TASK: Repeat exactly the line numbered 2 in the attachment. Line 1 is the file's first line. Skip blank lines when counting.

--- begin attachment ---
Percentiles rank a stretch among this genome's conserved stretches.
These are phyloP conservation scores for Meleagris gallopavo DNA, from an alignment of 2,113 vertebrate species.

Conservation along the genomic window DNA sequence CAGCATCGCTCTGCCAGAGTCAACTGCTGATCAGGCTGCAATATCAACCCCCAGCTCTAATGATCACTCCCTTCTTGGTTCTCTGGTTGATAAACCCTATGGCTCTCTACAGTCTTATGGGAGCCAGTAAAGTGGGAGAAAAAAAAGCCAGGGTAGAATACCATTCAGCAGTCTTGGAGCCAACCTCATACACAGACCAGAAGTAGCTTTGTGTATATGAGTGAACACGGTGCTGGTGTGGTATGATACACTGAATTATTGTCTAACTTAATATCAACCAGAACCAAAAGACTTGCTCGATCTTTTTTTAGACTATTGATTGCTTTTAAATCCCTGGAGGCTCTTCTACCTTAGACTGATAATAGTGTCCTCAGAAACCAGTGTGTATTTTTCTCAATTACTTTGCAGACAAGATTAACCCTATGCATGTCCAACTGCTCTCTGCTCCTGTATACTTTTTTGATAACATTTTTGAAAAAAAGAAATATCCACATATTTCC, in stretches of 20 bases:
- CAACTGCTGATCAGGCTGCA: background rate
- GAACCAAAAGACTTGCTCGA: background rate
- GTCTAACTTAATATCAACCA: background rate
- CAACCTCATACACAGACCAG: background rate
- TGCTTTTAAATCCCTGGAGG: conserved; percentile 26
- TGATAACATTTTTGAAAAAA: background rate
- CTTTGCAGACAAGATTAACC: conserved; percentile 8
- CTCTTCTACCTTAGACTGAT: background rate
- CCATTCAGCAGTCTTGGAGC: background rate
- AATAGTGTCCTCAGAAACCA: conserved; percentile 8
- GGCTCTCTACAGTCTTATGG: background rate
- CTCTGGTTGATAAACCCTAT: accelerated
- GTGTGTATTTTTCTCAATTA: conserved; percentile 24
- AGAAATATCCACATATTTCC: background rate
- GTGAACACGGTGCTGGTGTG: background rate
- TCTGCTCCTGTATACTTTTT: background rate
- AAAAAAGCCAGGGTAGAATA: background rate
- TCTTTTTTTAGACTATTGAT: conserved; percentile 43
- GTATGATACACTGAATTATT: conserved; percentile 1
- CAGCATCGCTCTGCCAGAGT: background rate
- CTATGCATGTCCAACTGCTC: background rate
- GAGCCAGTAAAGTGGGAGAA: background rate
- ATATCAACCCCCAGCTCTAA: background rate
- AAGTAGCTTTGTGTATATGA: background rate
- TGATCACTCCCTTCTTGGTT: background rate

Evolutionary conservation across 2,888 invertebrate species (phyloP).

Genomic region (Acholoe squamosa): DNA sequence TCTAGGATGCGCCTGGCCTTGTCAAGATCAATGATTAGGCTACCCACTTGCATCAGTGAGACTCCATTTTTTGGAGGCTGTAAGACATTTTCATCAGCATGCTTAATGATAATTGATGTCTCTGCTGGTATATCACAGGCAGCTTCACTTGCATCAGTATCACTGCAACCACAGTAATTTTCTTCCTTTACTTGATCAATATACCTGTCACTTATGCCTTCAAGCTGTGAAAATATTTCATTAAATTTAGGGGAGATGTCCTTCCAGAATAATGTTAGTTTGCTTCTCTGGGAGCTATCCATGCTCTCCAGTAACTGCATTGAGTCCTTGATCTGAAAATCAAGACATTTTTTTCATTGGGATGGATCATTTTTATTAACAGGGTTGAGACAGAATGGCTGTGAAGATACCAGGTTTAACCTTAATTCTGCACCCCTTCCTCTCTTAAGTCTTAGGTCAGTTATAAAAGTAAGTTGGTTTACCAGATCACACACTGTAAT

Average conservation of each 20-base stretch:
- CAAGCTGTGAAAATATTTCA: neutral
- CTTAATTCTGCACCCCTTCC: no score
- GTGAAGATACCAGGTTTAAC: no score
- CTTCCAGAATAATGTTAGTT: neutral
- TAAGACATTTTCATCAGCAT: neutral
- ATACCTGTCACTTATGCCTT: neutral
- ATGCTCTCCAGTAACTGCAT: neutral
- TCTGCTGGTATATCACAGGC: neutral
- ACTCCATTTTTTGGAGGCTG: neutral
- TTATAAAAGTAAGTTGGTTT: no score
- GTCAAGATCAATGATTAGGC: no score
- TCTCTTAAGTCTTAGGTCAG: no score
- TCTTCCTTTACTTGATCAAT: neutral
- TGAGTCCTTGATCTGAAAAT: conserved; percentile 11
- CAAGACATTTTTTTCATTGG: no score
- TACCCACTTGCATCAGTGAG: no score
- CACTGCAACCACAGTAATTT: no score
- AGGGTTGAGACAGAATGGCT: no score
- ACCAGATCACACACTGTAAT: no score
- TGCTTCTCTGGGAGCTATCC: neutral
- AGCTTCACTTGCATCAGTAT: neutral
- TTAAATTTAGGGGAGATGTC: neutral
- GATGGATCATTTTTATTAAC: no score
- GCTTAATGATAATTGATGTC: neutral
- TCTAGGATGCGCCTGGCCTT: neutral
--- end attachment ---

These are phyloP conservation scores for Meleagris gallopavo DNA, from an alignment of 2,113 vertebrate species.